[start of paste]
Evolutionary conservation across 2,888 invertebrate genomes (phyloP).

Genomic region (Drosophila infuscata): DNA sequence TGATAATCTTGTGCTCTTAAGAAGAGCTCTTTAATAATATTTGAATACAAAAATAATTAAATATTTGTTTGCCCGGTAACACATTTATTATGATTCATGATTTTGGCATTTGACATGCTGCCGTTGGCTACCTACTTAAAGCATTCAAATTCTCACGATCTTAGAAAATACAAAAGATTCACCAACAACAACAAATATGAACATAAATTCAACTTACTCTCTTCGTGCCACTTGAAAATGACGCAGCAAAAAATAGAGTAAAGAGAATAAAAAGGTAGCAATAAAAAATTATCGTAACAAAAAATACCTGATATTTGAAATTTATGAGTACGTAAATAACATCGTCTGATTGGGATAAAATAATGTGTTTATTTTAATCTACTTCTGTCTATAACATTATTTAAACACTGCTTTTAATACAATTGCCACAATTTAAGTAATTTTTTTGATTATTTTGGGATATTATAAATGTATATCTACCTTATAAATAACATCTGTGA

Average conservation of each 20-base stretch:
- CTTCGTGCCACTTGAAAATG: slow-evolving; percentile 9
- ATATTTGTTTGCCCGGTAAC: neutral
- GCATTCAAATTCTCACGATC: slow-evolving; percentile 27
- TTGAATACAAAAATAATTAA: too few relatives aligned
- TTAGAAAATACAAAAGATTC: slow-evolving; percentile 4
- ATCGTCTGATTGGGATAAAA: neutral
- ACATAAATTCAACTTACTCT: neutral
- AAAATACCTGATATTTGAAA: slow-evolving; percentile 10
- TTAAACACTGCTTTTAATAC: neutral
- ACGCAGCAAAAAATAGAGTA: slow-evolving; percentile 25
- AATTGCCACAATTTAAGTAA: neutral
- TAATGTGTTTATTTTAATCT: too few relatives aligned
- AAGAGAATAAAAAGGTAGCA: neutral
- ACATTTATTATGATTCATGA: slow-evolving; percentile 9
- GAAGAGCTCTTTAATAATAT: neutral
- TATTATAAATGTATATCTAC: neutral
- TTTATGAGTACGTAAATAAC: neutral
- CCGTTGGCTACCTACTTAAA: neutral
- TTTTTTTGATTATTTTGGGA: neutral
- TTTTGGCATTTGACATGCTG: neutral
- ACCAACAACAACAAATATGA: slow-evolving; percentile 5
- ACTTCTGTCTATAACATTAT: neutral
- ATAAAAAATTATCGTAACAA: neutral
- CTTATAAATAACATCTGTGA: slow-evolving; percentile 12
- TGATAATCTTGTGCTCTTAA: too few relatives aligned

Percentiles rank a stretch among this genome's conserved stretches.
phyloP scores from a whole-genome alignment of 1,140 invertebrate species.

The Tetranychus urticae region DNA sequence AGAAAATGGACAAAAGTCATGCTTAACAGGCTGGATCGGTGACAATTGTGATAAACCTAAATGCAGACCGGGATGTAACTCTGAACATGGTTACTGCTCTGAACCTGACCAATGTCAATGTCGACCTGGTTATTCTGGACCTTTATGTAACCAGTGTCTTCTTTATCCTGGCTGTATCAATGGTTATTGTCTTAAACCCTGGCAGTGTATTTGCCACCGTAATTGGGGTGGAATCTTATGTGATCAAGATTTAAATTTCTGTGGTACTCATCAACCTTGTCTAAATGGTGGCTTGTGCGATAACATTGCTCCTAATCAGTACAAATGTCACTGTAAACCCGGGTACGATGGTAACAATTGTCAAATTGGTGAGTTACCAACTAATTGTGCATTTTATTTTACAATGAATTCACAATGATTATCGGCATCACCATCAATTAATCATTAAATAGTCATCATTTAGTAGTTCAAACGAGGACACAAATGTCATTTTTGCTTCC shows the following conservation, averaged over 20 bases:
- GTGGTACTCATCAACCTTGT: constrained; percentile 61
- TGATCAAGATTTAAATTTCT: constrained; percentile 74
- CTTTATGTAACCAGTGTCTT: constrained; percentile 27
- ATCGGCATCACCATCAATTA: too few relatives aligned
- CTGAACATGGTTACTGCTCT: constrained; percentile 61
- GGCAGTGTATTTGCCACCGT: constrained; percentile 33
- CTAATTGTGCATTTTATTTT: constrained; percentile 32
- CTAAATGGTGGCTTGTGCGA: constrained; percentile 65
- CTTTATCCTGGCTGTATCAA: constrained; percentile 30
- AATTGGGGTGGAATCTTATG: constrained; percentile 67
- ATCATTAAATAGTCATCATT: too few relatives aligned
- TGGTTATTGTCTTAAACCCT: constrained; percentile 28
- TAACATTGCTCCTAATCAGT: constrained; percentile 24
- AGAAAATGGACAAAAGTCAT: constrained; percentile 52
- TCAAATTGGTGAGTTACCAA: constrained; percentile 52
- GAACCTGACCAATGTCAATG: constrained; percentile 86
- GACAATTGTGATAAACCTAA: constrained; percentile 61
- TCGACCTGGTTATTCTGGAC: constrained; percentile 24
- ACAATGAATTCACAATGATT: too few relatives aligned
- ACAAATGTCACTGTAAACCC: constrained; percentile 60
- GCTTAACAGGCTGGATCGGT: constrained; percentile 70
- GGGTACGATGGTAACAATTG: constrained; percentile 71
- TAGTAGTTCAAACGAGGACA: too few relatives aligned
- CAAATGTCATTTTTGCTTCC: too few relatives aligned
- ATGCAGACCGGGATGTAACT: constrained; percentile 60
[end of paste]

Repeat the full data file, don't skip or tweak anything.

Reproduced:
Evolutionary conservation across 2,888 invertebrate genomes (phyloP).

Genomic region (Drosophila infuscata): DNA sequence TGATAATCTTGTGCTCTTAAGAAGAGCTCTTTAATAATATTTGAATACAAAAATAATTAAATATTTGTTTGCCCGGTAACACATTTATTATGATTCATGATTTTGGCATTTGACATGCTGCCGTTGGCTACCTACTTAAAGCATTCAAATTCTCACGATCTTAGAAAATACAAAAGATTCACCAACAACAACAAATATGAACATAAATTCAACTTACTCTCTTCGTGCCACTTGAAAATGACGCAGCAAAAAATAGAGTAAAGAGAATAAAAAGGTAGCAATAAAAAATTATCGTAACAAAAAATACCTGATATTTGAAATTTATGAGTACGTAAATAACATCGTCTGATTGGGATAAAATAATGTGTTTATTTTAATCTACTTCTGTCTATAACATTATTTAAACACTGCTTTTAATACAATTGCCACAATTTAAGTAATTTTTTTGATTATTTTGGGATATTATAAATGTATATCTACCTTATAAATAACATCTGTGA

Average conservation of each 20-base stretch:
- CTTCGTGCCACTTGAAAATG: slow-evolving; percentile 9
- ATATTTGTTTGCCCGGTAAC: neutral
- GCATTCAAATTCTCACGATC: slow-evolving; percentile 27
- TTGAATACAAAAATAATTAA: too few relatives aligned
- TTAGAAAATACAAAAGATTC: slow-evolving; percentile 4
- ATCGTCTGATTGGGATAAAA: neutral
- ACATAAATTCAACTTACTCT: neutral
- AAAATACCTGATATTTGAAA: slow-evolving; percentile 10
- TTAAACACTGCTTTTAATAC: neutral
- ACGCAGCAAAAAATAGAGTA: slow-evolving; percentile 25
- AATTGCCACAATTTAAGTAA: neutral
- TAATGTGTTTATTTTAATCT: too few relatives aligned
- AAGAGAATAAAAAGGTAGCA: neutral
- ACATTTATTATGATTCATGA: slow-evolving; percentile 9
- GAAGAGCTCTTTAATAATAT: neutral
- TATTATAAATGTATATCTAC: neutral
- TTTATGAGTACGTAAATAAC: neutral
- CCGTTGGCTACCTACTTAAA: neutral
- TTTTTTTGATTATTTTGGGA: neutral
- TTTTGGCATTTGACATGCTG: neutral
- ACCAACAACAACAAATATGA: slow-evolving; percentile 5
- ACTTCTGTCTATAACATTAT: neutral
- ATAAAAAATTATCGTAACAA: neutral
- CTTATAAATAACATCTGTGA: slow-evolving; percentile 12
- TGATAATCTTGTGCTCTTAA: too few relatives aligned

Percentiles rank a stretch among this genome's conserved stretches.
phyloP scores from a whole-genome alignment of 1,140 invertebrate species.

The Tetranychus urticae region DNA sequence AGAAAATGGACAAAAGTCATGCTTAACAGGCTGGATCGGTGACAATTGTGATAAACCTAAATGCAGACCGGGATGTAACTCTGAACATGGTTACTGCTCTGAACCTGACCAATGTCAATGTCGACCTGGTTATTCTGGACCTTTATGTAACCAGTGTCTTCTTTATCCTGGCTGTATCAATGGTTATTGTCTTAAACCCTGGCAGTGTATTTGCCACCGTAATTGGGGTGGAATCTTATGTGATCAAGATTTAAATTTCTGTGGTACTCATCAACCTTGTCTAAATGGTGGCTTGTGCGATAACATTGCTCCTAATCAGTACAAATGTCACTGTAAACCCGGGTACGATGGTAACAATTGTCAAATTGGTGAGTTACCAACTAATTGTGCATTTTATTTTACAATGAATTCACAATGATTATCGGCATCACCATCAATTAATCATTAAATAGTCATCATTTAGTAGTTCAAACGAGGACACAAATGTCATTTTTGCTTCC shows the following conservation, averaged over 20 bases:
- GTGGTACTCATCAACCTTGT: constrained; percentile 61
- TGATCAAGATTTAAATTTCT: constrained; percentile 74
- CTTTATGTAACCAGTGTCTT: constrained; percentile 27
- ATCGGCATCACCATCAATTA: too few relatives aligned
- CTGAACATGGTTACTGCTCT: constrained; percentile 61
- GGCAGTGTATTTGCCACCGT: constrained; percentile 33
- CTAATTGTGCATTTTATTTT: constrained; percentile 32
- CTAAATGGTGGCTTGTGCGA: constrained; percentile 65
- CTTTATCCTGGCTGTATCAA: constrained; percentile 30
- AATTGGGGTGGAATCTTATG: constrained; percentile 67
- ATCATTAAATAGTCATCATT: too few relatives aligned
- TGGTTATTGTCTTAAACCCT: constrained; percentile 28
- TAACATTGCTCCTAATCAGT: constrained; percentile 24
- AGAAAATGGACAAAAGTCAT: constrained; percentile 52
- TCAAATTGGTGAGTTACCAA: constrained; percentile 52
- GAACCTGACCAATGTCAATG: constrained; percentile 86
- GACAATTGTGATAAACCTAA: constrained; percentile 61
- TCGACCTGGTTATTCTGGAC: constrained; percentile 24
- ACAATGAATTCACAATGATT: too few relatives aligned
- ACAAATGTCACTGTAAACCC: constrained; percentile 60
- GCTTAACAGGCTGGATCGGT: constrained; percentile 70
- GGGTACGATGGTAACAATTG: constrained; percentile 71
- TAGTAGTTCAAACGAGGACA: too few relatives aligned
- CAAATGTCATTTTTGCTTCC: too few relatives aligned
- ATGCAGACCGGGATGTAACT: constrained; percentile 60